Oxford Union votes in favour of “No Confidence in Her Majesty’s Government” motion

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A full house at the first Oxford Union debate of the year voted in favour of the proposition, “This House has no confidence in Her Majesty’s government” this Thursday evening. The results were counted as 185 for and 135 against. Speakers included MP Mhairi Black and MP John Mann for the proposition, and MP Andrew Mitchell and Lord Andrew Lansley for the opposition.

The debate was largely dominated by the proposition’s MP speakers, while the opposition fell back on criticising the ‘alternative’ option. The night also saw a surprise appearance from former MP Edwina Currie, who won the competition for the best speech open to the floor.

Elizabeth Webb, Regent’s Park College, began the proposition side of the debate by criticising Conservative policies on NHS, education and reform. Webb highlighted Brexit, “the elephant in the room” and stated “the reason why the pound is plummeting is that no-one has the foggiest idea what Brexit means”.

Magdalen’s Julian Kirk, returned the accusations by claiming that it was “delusional” to suggest the Conservatives would be able to work out Brexit rules within 3 months. Kirk pointed to the Conservative party’s successes, including equal opportunities, claiming “it was this government that recognised same sex marriages”. His argument however, quickly fell short as a point of information from the audience explained that this government was Theresa May’s, not David Cameron.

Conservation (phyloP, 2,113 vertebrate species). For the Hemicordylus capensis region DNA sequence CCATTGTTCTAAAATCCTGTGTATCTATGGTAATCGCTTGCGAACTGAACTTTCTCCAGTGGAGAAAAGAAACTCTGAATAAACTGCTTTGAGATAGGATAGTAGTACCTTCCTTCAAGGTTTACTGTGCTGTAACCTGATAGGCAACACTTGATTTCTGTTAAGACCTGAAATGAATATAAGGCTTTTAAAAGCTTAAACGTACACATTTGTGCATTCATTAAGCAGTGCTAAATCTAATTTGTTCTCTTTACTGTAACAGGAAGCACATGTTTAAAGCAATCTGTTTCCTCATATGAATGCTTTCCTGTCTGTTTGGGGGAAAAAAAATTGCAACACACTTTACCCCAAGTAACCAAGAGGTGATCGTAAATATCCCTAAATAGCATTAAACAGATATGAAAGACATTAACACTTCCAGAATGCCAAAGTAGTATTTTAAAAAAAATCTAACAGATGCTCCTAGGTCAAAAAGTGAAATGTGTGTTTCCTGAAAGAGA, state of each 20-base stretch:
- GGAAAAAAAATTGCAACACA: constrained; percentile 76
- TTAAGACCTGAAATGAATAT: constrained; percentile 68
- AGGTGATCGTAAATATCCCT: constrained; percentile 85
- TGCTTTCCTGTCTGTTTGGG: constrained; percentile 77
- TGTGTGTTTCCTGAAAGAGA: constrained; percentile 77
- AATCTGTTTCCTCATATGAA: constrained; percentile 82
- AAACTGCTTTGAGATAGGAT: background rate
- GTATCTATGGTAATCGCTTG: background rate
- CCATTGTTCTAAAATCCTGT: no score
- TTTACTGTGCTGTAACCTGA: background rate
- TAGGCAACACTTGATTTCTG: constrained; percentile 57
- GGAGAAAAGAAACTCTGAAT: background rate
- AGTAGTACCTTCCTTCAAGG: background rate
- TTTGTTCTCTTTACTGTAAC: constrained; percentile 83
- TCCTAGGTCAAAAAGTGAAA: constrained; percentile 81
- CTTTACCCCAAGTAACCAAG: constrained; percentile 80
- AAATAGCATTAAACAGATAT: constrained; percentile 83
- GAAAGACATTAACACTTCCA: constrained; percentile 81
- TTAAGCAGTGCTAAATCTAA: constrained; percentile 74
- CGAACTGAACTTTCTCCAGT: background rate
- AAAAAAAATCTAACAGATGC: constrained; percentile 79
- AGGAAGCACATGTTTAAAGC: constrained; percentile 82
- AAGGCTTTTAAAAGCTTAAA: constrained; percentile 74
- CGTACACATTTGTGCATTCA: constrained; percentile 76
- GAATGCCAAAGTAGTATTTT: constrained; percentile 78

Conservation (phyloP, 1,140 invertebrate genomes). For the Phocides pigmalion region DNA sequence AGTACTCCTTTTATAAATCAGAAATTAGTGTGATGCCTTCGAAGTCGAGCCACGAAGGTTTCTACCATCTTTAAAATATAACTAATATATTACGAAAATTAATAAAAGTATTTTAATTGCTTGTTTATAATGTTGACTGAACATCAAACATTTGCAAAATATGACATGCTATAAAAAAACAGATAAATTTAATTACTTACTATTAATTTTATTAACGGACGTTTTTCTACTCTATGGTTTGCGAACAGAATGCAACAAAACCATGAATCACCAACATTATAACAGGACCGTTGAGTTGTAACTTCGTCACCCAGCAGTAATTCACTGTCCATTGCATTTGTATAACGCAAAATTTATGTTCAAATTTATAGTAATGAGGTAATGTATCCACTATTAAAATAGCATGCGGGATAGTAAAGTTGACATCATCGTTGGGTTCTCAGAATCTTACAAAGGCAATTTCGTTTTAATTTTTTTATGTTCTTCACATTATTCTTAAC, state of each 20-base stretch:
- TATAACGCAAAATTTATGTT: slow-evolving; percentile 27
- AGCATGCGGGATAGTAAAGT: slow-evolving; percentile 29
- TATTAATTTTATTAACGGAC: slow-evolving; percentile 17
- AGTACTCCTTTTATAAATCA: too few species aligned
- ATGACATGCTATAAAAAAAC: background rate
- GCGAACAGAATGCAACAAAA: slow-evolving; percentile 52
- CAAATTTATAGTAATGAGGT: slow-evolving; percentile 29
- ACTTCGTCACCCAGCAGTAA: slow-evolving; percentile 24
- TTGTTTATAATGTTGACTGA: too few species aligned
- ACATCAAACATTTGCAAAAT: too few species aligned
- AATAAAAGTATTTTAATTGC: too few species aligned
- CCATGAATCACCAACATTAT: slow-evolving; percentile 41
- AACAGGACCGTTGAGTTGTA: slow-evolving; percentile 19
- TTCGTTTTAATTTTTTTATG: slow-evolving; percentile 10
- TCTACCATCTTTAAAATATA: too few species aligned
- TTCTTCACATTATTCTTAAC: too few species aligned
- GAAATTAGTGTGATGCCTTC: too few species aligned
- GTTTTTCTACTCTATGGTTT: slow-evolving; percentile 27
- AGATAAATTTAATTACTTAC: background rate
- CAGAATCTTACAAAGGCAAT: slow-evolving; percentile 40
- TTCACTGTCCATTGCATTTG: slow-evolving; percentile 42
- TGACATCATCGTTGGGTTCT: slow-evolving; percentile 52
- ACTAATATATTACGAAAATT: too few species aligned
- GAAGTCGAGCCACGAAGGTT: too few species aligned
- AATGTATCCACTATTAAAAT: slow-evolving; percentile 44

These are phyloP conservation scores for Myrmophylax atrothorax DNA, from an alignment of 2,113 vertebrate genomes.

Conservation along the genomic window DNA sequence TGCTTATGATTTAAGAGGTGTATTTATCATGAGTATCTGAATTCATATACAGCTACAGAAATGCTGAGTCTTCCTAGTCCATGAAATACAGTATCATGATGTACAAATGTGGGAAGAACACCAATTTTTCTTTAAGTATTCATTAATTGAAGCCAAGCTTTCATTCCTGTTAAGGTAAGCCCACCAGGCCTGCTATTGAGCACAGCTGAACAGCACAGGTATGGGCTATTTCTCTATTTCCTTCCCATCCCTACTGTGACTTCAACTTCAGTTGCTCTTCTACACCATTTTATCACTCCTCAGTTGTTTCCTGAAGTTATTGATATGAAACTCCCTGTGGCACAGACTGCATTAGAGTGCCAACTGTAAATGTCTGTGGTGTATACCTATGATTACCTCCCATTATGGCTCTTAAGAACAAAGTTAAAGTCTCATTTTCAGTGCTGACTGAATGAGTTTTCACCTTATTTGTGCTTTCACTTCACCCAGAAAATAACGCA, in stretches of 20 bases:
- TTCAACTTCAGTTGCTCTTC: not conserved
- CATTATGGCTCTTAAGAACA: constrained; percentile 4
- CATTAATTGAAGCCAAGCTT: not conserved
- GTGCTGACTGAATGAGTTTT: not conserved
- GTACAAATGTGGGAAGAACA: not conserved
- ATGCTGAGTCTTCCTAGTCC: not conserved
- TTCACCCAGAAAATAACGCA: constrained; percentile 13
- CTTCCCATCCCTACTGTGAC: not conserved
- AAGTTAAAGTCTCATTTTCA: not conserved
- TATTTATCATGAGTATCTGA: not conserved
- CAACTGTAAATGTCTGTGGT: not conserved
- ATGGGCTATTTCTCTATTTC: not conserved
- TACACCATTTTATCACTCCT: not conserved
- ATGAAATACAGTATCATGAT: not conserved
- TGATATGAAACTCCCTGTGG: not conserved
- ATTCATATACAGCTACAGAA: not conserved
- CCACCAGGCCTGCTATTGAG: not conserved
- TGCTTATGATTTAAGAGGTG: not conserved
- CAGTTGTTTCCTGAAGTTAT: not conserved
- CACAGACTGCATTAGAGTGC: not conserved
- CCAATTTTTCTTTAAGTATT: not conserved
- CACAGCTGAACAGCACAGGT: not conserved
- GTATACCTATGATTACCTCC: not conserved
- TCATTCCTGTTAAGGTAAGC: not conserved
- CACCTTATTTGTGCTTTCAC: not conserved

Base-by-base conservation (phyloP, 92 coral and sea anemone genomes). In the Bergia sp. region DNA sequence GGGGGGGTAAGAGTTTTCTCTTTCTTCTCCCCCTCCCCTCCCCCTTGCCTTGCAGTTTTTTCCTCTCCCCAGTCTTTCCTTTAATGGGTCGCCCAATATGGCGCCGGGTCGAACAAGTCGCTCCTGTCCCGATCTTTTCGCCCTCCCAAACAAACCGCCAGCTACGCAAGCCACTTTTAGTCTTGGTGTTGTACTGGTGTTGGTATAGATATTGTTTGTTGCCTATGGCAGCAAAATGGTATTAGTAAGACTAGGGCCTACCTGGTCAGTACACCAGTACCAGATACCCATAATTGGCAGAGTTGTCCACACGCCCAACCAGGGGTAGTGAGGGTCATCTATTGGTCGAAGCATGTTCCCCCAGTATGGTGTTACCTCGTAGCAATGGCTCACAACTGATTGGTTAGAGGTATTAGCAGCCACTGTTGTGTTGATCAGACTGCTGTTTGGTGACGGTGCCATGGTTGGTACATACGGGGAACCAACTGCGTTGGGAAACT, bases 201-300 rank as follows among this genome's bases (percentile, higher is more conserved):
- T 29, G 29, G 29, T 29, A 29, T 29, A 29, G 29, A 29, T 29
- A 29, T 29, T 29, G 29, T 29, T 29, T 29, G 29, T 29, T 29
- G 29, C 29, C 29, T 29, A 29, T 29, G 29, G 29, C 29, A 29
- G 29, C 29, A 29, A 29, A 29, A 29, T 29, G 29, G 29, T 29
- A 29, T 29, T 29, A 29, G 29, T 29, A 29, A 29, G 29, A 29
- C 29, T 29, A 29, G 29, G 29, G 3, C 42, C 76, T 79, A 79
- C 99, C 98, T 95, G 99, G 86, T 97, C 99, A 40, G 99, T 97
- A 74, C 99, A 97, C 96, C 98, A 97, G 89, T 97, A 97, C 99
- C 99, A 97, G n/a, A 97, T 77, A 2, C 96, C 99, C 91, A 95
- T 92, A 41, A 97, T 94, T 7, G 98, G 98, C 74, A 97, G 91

The debate then fell to the MP speakers. John Mann both shocked and entertained the audience by accusing the government of abusing democracy and consequently becoming increasingly similar to China. Mann blamed the government for falling behind in multiple areas, including high-speed rail, energy and fracking, claiming that “the government have an energy policy: frack, frack, frack! The lights might not be on by 2020”.

Mhairi Black brought up similar issues to her 2015 Maiden speech, asking “why are we living in a society where food banks are normal? We are living in a Victorian society here”. She defended the SNP and Scottish independence, areas she felt the conservatives had failed. Mhairi also commented on increasing hate crimes, stating that “fascism creeps up on us” and “the rhetoric that I hear from that Conservative party conference can only be considered, and must be considered, the first steps down those slippery slopes”

Throughout the night, the opposition frequently pointed to the lack of alternatives, in particular the Labour party. MP Andrew Mitchell claimed “the Labour party has become a movement, not a party in waiting”. Lansley meanwhile, commented on the political scene claiming “Greens couldn’t organise a punch up in the pub, and UKIP, a punch up in the pub is all they could organise!”.

Both Lord Andrew Lansley and MP Andrew Mitchell, also focused on defending Theresa May. In response to claims that the government was undemocratic, Lansley stated “the reason Theresa May won’t call an election is because she puts the good of the country before the good of her party”. Mitchell defended May by saying “the government that Mrs May is leading needs time to show that it can succeed on the vital issues, the alternative is either as yet uninformed, unsighted or chaos”.

When the floor opened up to members, Edwina Currie also took the opportunity to support the opposition side, describing what has happened in the last three months as “marvellous and astonishing”.

The proposition side nonetheless took the majority at the end of the night, with 50 more votes than the opposition.